Ngina

Serving as an Everyday Ambassador for Women of Color Succeeding in the Tech Industry

By Karen Stinneford

It was 2013, and Ngina Baggett just had earned her associate’s degree in computer technology when she heard about IT-Ready Technical Support. 

She knew she had the knowledge needed to secure an entry-level IT job. But she also knew that without practical, hands-on work experience — not to mention the CompTIA A+ certification she could earn through IT-Ready Technical Support — most tech employers wouldn’t give her resume a second glance. 

So Ngina quit her job, gave up the apartment where she lived with her infant daughter, and moved in with her sister — just so she could attend the program. 

“I definitely made some sacrifices,” she said. “Eight weeks is a long time with no income.” 

 

When hard work and sacrifices bear fruit

Five years later, Ngina says the sacrifices she made in 2013 have more than paid off. Now an IT coordinator for Cincinnati Public Schools, Ngina works in a high school where she supports staff, teachers and students with all of their hardware and software needs, ranging from desktop to tablet to smart phone. 

“I love information technology,” she said. “I’m actually finishing up coursework for my bachelor’s degree in IT now.”

Ngina said the soft skills training she received was crucial, and that she finds herself sharing soft-skills wisdom with the high-school students she works with today. 

“You have to be on time; you have to dress professionally,” she said. “I think a lot of people take these things for granted. Or they assume that just because you know someone, you don’t have to bring your A game. But this is real life, and this is what’s expected of you.”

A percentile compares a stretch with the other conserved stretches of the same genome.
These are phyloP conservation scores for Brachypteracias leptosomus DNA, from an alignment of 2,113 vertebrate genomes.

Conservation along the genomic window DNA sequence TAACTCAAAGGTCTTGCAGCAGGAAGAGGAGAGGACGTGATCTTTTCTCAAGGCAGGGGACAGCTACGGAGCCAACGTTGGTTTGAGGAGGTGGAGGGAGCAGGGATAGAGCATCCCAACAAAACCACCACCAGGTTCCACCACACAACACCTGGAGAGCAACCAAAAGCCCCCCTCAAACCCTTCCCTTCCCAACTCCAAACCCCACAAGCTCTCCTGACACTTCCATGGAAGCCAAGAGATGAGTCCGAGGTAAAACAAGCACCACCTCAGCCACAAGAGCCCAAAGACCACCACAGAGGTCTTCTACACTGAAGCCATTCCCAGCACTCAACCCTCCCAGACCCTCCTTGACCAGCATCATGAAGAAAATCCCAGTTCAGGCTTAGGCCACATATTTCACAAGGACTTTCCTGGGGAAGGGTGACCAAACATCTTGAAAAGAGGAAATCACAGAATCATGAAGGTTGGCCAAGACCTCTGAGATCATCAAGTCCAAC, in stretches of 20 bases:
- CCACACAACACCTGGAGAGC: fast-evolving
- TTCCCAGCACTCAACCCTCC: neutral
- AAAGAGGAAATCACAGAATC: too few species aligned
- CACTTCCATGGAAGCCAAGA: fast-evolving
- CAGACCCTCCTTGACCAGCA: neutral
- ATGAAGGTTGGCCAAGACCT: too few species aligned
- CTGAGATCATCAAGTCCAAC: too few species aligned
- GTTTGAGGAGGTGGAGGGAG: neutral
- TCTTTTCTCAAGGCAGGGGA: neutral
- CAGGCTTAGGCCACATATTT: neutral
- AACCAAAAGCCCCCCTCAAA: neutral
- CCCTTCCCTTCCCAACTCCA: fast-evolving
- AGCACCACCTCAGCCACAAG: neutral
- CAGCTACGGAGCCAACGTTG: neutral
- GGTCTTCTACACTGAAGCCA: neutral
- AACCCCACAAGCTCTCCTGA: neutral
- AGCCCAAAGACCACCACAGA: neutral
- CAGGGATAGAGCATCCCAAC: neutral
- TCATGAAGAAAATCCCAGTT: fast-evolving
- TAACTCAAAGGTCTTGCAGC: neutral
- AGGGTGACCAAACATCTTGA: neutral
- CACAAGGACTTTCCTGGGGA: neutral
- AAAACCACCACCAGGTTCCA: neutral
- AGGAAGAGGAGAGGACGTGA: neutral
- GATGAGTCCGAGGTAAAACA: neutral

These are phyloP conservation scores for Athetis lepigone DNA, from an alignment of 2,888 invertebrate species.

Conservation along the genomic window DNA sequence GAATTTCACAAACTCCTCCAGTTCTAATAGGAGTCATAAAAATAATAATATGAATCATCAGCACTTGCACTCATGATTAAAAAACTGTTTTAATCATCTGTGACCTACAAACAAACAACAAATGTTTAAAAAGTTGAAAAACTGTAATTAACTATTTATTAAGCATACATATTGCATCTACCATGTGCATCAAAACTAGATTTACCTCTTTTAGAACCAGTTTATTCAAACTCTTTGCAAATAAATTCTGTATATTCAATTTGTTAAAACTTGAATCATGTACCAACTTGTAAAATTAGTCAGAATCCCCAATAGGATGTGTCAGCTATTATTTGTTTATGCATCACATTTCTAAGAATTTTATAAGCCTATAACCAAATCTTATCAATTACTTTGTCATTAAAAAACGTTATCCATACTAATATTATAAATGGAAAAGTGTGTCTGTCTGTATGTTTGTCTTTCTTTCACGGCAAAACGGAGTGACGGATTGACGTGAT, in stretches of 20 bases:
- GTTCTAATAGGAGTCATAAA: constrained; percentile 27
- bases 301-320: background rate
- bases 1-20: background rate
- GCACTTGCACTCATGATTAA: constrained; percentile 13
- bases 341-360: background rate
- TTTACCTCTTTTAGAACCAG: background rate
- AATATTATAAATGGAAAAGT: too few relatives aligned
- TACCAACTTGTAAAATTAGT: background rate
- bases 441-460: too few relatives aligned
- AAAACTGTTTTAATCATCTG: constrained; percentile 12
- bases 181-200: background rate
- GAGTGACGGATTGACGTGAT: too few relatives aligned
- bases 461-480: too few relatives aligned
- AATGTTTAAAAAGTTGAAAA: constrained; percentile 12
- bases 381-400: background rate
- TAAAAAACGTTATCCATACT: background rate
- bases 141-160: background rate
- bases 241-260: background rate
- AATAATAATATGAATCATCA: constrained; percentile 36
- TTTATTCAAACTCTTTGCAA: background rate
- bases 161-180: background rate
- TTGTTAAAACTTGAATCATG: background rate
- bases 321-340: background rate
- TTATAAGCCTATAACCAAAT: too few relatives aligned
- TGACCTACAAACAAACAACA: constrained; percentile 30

IT-Ready Technical Support also taught Baggett troubleshooting skills — which were tested by one potential employer during an interview when she was given two desktop computers experiencing 10 problems and told she had 30 minutes to solve them. 

“They wanted to make sure we understood the technology and I did,” she said. “Even in my current job, if I’m not sure how to do something, I know how to go about figuring it out.“ 

 

Equipped with skills to continually advance in IT 

Because IT-Ready Technical Support works to attract women and people of color, Ngina was featured on a billboard about the program. Despite the progress the IT industry is making in diversifying its workforce, Ngina often finds herself serving as a de facto ambassador for women in technology. 

“The attitude I will get when I show up to fix someone’s computer — there’s this skepticism, like, ‘You’re here to fix my computer?!’” she said. “Then I fix their computer and their attitude afterward is totally different. ‘Thank you so much, you did a great job.’ It’s been a funny experience. I impress more than I disappoint.” 

With a bachelor’s degree within her reach, Ngina is considering her next professional challenge, and she sees security as a possibility. 

“Every company wants to protect its data and that’s not going to change,” she said. “I’m not sure exactly what way I’ll go, but I’ve got lots of options.” 

Regardless of where her career takes her, Ngina said, she always will be grateful for her IT-Ready Technical Support experience. 

“That was one of the best opportunities I have ever had,” she said.  

 

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